Treating Health Insurance Fairly
March 8, 2000
The federal government "spends" about $125 billion in tax subsidies each year, encouraging people to buy private health insurance. Yet the number of people without insurance has reached 44 million and continues to grow. Why? Because the way in which these subsidies are targeted is arbitrary and unfair, and is actually causing more people to become uninsured.
- Under the current system, employer payments for health insurance are excluded from an employee's taxable income.
- Unlike wages, this employee benefit avoids payroll taxes and federal, state and local income taxes -- which means government is effectively paying half the cost of insurance for many middle-income families.
- By contrast, individuals who must purchase their own insurance with after-tax dollars must earn twice as many dollars to purchase the same coverage.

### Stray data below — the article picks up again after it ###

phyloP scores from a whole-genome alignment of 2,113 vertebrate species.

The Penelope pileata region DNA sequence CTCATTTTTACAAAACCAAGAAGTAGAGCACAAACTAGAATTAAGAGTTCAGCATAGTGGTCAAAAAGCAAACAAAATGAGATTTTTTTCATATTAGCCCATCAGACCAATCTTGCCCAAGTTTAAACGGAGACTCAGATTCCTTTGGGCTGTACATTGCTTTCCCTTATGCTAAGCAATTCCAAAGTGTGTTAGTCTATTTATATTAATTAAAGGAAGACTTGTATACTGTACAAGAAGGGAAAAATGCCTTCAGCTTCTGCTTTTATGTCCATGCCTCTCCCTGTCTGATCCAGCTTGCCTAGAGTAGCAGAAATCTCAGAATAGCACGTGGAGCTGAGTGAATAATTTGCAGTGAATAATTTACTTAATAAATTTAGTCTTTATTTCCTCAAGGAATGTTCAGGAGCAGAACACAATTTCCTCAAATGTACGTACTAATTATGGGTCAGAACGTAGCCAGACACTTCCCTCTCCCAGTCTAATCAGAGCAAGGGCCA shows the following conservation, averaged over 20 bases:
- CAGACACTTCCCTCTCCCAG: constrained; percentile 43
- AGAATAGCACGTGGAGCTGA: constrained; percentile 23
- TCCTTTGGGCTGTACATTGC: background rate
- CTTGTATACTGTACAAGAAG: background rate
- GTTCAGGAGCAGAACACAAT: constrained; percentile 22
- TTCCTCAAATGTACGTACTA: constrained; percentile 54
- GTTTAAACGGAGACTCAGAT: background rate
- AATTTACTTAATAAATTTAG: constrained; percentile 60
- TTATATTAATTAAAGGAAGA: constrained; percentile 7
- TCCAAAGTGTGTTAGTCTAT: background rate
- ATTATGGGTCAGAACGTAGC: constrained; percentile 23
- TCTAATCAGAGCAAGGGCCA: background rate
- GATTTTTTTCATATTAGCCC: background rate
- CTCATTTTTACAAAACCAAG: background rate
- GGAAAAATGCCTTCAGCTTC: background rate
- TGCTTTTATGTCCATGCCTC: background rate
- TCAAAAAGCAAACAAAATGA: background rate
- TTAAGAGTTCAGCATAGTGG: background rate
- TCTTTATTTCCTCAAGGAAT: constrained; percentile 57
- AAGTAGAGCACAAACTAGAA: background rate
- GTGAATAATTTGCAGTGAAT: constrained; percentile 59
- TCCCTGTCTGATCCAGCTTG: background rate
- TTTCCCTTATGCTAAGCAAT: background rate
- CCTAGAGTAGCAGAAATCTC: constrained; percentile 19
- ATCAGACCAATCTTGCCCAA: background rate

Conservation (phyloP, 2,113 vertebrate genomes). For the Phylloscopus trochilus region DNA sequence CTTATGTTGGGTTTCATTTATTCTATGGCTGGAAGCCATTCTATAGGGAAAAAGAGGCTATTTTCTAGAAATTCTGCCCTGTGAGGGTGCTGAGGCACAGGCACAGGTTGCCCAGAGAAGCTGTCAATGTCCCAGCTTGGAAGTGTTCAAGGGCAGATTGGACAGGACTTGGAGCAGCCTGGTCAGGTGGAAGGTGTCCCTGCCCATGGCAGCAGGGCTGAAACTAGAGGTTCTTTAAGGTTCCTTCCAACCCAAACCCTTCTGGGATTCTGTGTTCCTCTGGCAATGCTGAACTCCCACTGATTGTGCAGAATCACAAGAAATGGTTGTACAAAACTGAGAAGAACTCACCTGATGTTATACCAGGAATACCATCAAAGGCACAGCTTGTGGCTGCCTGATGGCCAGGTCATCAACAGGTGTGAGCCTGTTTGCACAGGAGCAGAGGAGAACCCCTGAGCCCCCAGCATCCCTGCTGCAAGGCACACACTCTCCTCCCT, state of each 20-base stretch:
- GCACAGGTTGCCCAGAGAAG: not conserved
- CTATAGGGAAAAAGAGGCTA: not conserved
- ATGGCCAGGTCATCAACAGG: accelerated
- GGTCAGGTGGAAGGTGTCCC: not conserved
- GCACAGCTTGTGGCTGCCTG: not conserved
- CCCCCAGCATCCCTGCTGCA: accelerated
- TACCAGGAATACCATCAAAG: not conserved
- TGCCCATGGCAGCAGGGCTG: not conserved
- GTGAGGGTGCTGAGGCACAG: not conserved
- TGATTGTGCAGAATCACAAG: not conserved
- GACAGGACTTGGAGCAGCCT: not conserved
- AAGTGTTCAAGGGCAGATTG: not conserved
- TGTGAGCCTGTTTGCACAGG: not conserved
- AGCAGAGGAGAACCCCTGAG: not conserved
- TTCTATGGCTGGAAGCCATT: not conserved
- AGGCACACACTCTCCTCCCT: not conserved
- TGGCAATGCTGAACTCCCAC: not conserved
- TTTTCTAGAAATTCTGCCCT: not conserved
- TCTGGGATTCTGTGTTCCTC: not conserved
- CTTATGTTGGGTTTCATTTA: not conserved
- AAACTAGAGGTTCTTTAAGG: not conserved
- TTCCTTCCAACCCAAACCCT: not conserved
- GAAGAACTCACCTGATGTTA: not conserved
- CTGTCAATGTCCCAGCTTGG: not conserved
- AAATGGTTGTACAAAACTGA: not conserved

Ninety percent of people who have insurance, get it through an employer. Millions of those who don't figure that if a family member becomes seriously ill, they can always find work from an employer who will pay the medical bills. In this way, bad government policy actually encourages people to be uninsured.
The current system is also self-defeating in other ways. For example, families in the top fifth of the income distribution get six times as much help from the federal government as the bottom fifth. Small wonder that the lower the family income, the more likely that a family is to be uninsured.
Tax relief for health insurance should be the same, regardless of who writes the check. Individually purchased insurance should qualify for just as much tax subsidy as employer-purchased insurance. This would level the playing field between those who get coverage as a benefit of employment, and those who purchase insurance on their own.
Source: John C. Goodman (president, National Center for Policy Analysis), "Level the Playing Field for U.S. Health Insurance," Florida Sun-Sentinel, March 6, 2000.
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